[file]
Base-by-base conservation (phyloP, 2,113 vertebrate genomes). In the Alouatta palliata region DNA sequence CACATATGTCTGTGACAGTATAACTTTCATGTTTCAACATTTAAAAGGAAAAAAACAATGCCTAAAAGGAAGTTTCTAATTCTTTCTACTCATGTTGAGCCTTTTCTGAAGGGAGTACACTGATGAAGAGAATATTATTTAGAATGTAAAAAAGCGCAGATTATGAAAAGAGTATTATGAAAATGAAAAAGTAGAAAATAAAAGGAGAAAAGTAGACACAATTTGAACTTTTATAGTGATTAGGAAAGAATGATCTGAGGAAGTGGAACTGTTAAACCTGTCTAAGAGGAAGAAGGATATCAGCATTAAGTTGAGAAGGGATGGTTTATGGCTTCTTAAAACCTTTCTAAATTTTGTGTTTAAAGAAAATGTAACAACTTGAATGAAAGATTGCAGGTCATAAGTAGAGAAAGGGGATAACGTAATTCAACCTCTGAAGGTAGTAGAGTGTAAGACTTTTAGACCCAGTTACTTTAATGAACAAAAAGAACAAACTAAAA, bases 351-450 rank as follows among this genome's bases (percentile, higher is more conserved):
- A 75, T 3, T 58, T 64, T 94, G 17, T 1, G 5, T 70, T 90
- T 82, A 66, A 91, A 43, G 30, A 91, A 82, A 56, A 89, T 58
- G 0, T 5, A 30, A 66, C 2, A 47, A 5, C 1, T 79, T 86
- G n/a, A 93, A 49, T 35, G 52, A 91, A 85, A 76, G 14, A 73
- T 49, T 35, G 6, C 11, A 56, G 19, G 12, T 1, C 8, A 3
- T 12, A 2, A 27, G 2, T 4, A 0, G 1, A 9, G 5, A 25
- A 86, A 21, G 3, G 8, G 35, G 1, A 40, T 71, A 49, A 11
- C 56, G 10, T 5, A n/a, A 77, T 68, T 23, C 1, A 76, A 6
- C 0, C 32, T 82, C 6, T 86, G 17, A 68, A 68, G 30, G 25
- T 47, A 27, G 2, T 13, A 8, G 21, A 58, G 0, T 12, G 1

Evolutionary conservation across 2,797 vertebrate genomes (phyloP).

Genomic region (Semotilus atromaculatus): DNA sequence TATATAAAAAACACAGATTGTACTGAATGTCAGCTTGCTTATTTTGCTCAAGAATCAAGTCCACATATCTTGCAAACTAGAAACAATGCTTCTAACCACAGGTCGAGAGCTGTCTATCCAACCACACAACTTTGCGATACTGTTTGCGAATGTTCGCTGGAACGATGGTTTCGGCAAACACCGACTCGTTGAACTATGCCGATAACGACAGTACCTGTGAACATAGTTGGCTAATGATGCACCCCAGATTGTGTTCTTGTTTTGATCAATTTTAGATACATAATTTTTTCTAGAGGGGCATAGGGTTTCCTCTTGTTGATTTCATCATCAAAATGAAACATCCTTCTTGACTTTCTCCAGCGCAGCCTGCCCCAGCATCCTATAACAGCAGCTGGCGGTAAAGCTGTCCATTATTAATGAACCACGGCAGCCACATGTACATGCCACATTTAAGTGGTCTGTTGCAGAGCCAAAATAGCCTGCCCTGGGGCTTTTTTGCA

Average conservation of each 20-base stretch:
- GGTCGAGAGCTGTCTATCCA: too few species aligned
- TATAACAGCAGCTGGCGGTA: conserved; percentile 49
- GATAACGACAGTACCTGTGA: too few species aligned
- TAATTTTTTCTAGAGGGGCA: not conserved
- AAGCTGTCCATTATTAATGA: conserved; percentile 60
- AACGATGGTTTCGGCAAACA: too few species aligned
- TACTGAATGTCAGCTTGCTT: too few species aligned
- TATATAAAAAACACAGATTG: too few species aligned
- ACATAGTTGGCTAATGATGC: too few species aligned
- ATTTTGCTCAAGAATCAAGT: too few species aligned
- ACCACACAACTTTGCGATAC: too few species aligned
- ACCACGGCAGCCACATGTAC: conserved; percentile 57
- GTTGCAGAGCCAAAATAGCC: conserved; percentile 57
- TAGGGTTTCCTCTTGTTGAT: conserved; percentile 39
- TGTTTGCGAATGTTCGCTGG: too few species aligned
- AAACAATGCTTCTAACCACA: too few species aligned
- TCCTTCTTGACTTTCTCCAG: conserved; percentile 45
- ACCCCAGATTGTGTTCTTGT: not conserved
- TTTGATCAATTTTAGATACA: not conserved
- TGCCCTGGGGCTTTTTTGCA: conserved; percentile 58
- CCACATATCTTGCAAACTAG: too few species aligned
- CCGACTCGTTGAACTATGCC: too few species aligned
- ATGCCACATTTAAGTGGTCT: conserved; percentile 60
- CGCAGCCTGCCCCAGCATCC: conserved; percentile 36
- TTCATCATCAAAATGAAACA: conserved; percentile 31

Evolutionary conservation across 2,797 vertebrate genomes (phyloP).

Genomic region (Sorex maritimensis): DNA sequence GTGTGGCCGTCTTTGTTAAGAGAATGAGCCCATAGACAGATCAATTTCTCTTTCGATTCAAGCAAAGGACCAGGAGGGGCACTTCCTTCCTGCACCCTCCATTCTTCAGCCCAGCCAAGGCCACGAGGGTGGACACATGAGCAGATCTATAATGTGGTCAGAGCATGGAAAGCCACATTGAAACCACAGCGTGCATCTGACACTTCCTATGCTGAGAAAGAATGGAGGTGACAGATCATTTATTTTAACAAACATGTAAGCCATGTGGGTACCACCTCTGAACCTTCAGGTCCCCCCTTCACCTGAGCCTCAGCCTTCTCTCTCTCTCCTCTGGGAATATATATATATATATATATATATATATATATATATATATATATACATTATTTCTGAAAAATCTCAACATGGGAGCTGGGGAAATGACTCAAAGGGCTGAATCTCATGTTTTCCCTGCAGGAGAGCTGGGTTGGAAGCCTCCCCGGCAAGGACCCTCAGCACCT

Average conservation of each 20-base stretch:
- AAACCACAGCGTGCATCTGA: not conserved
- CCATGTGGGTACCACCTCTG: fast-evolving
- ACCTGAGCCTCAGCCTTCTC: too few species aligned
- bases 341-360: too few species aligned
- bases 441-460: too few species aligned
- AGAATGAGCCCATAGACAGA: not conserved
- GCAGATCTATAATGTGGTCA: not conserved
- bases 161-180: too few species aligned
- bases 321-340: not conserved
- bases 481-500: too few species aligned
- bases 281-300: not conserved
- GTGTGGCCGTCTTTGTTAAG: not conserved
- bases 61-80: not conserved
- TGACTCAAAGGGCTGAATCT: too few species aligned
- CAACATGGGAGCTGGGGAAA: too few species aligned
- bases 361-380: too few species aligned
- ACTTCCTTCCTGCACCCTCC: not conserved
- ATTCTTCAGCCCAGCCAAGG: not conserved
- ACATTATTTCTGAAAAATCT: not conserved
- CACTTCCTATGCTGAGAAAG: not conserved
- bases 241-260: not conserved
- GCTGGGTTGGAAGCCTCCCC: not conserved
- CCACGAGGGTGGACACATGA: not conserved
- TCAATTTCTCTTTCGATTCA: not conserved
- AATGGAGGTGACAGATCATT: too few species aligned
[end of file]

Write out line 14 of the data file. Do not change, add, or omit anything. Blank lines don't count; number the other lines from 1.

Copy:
Average conservation of each 20-base stretch: